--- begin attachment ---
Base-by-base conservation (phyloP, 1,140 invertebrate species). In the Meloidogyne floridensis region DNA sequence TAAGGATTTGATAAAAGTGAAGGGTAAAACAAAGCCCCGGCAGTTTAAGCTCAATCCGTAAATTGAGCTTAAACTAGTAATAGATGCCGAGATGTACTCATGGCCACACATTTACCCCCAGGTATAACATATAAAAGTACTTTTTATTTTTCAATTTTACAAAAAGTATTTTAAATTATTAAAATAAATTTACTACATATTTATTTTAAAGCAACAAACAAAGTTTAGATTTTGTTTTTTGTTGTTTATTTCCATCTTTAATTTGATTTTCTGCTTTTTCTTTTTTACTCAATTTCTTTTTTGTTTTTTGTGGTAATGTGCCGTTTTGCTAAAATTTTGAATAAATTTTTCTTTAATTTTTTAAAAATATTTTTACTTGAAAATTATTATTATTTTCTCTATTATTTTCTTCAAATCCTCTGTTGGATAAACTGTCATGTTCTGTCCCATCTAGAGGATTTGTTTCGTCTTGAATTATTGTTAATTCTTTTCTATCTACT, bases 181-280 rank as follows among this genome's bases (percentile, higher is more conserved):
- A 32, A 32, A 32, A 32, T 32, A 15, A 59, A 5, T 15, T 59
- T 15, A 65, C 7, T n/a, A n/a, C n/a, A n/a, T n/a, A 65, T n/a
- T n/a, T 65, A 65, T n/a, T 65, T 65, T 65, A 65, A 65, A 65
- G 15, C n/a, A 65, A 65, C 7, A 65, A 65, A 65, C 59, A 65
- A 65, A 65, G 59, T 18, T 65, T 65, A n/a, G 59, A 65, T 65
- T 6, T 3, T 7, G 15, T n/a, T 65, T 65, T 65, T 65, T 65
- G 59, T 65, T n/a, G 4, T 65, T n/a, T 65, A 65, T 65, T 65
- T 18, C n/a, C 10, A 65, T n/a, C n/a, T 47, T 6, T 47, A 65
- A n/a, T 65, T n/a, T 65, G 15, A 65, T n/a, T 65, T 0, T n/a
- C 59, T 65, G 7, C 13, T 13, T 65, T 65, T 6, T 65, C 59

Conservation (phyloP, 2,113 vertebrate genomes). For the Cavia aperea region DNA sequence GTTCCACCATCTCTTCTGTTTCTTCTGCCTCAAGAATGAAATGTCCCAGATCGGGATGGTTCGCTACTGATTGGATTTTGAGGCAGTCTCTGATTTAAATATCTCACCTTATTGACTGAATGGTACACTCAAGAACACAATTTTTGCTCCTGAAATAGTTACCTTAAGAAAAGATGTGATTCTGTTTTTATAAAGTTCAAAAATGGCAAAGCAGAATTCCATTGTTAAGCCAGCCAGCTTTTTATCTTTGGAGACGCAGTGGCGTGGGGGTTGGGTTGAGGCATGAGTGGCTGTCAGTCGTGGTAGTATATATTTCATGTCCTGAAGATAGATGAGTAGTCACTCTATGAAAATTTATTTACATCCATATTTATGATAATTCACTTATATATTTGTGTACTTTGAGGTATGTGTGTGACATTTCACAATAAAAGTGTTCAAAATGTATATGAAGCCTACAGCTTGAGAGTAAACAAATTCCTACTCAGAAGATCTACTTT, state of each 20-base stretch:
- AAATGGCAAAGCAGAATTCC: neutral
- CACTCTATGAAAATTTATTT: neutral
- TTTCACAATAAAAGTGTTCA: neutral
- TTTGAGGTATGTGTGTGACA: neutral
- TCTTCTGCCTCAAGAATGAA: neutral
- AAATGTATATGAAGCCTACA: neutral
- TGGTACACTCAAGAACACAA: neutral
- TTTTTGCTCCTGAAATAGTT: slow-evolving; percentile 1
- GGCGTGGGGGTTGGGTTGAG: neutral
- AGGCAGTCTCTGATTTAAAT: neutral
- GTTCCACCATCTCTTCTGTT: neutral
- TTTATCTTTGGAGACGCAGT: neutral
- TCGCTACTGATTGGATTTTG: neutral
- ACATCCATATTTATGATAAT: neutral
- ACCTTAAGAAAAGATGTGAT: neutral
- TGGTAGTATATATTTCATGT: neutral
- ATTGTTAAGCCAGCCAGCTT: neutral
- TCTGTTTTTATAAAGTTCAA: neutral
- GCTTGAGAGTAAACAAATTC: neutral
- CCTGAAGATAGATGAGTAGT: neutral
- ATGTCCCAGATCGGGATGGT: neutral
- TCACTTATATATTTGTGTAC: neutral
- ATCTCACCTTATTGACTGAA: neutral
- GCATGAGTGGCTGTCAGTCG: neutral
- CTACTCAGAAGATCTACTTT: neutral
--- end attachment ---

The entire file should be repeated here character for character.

Base-by-base conservation (phyloP, 1,140 invertebrate species). In the Meloidogyne floridensis region DNA sequence TAAGGATTTGATAAAAGTGAAGGGTAAAACAAAGCCCCGGCAGTTTAAGCTCAATCCGTAAATTGAGCTTAAACTAGTAATAGATGCCGAGATGTACTCATGGCCACACATTTACCCCCAGGTATAACATATAAAAGTACTTTTTATTTTTCAATTTTACAAAAAGTATTTTAAATTATTAAAATAAATTTACTACATATTTATTTTAAAGCAACAAACAAAGTTTAGATTTTGTTTTTTGTTGTTTATTTCCATCTTTAATTTGATTTTCTGCTTTTTCTTTTTTACTCAATTTCTTTTTTGTTTTTTGTGGTAATGTGCCGTTTTGCTAAAATTTTGAATAAATTTTTCTTTAATTTTTTAAAAATATTTTTACTTGAAAATTATTATTATTTTCTCTATTATTTTCTTCAAATCCTCTGTTGGATAAACTGTCATGTTCTGTCCCATCTAGAGGATTTGTTTCGTCTTGAATTATTGTTAATTCTTTTCTATCTACT, bases 181-280 rank as follows among this genome's bases (percentile, higher is more conserved):
- A 32, A 32, A 32, A 32, T 32, A 15, A 59, A 5, T 15, T 59
- T 15, A 65, C 7, T n/a, A n/a, C n/a, A n/a, T n/a, A 65, T n/a
- T n/a, T 65, A 65, T n/a, T 65, T 65, T 65, A 65, A 65, A 65
- G 15, C n/a, A 65, A 65, C 7, A 65, A 65, A 65, C 59, A 65
- A 65, A 65, G 59, T 18, T 65, T 65, A n/a, G 59, A 65, T 65
- T 6, T 3, T 7, G 15, T n/a, T 65, T 65, T 65, T 65, T 65
- G 59, T 65, T n/a, G 4, T 65, T n/a, T 65, A 65, T 65, T 65
- T 18, C n/a, C 10, A 65, T n/a, C n/a, T 47, T 6, T 47, A 65
- A n/a, T 65, T n/a, T 65, G 15, A 65, T n/a, T 65, T 0, T n/a
- C 59, T 65, G 7, C 13, T 13, T 65, T 65, T 6, T 65, C 59

Conservation (phyloP, 2,113 vertebrate genomes). For the Cavia aperea region DNA sequence GTTCCACCATCTCTTCTGTTTCTTCTGCCTCAAGAATGAAATGTCCCAGATCGGGATGGTTCGCTACTGATTGGATTTTGAGGCAGTCTCTGATTTAAATATCTCACCTTATTGACTGAATGGTACACTCAAGAACACAATTTTTGCTCCTGAAATAGTTACCTTAAGAAAAGATGTGATTCTGTTTTTATAAAGTTCAAAAATGGCAAAGCAGAATTCCATTGTTAAGCCAGCCAGCTTTTTATCTTTGGAGACGCAGTGGCGTGGGGGTTGGGTTGAGGCATGAGTGGCTGTCAGTCGTGGTAGTATATATTTCATGTCCTGAAGATAGATGAGTAGTCACTCTATGAAAATTTATTTACATCCATATTTATGATAATTCACTTATATATTTGTGTACTTTGAGGTATGTGTGTGACATTTCACAATAAAAGTGTTCAAAATGTATATGAAGCCTACAGCTTGAGAGTAAACAAATTCCTACTCAGAAGATCTACTTT, state of each 20-base stretch:
- AAATGGCAAAGCAGAATTCC: neutral
- CACTCTATGAAAATTTATTT: neutral
- TTTCACAATAAAAGTGTTCA: neutral
- TTTGAGGTATGTGTGTGACA: neutral
- TCTTCTGCCTCAAGAATGAA: neutral
- AAATGTATATGAAGCCTACA: neutral
- TGGTACACTCAAGAACACAA: neutral
- TTTTTGCTCCTGAAATAGTT: slow-evolving; percentile 1
- GGCGTGGGGGTTGGGTTGAG: neutral
- AGGCAGTCTCTGATTTAAAT: neutral
- GTTCCACCATCTCTTCTGTT: neutral
- TTTATCTTTGGAGACGCAGT: neutral
- TCGCTACTGATTGGATTTTG: neutral
- ACATCCATATTTATGATAAT: neutral
- ACCTTAAGAAAAGATGTGAT: neutral
- TGGTAGTATATATTTCATGT: neutral
- ATTGTTAAGCCAGCCAGCTT: neutral
- TCTGTTTTTATAAAGTTCAA: neutral
- GCTTGAGAGTAAACAAATTC: neutral
- CCTGAAGATAGATGAGTAGT: neutral
- ATGTCCCAGATCGGGATGGT: neutral
- TCACTTATATATTTGTGTAC: neutral
- ATCTCACCTTATTGACTGAA: neutral
- GCATGAGTGGCTGTCAGTCG: neutral
- CTACTCAGAAGATCTACTTT: neutral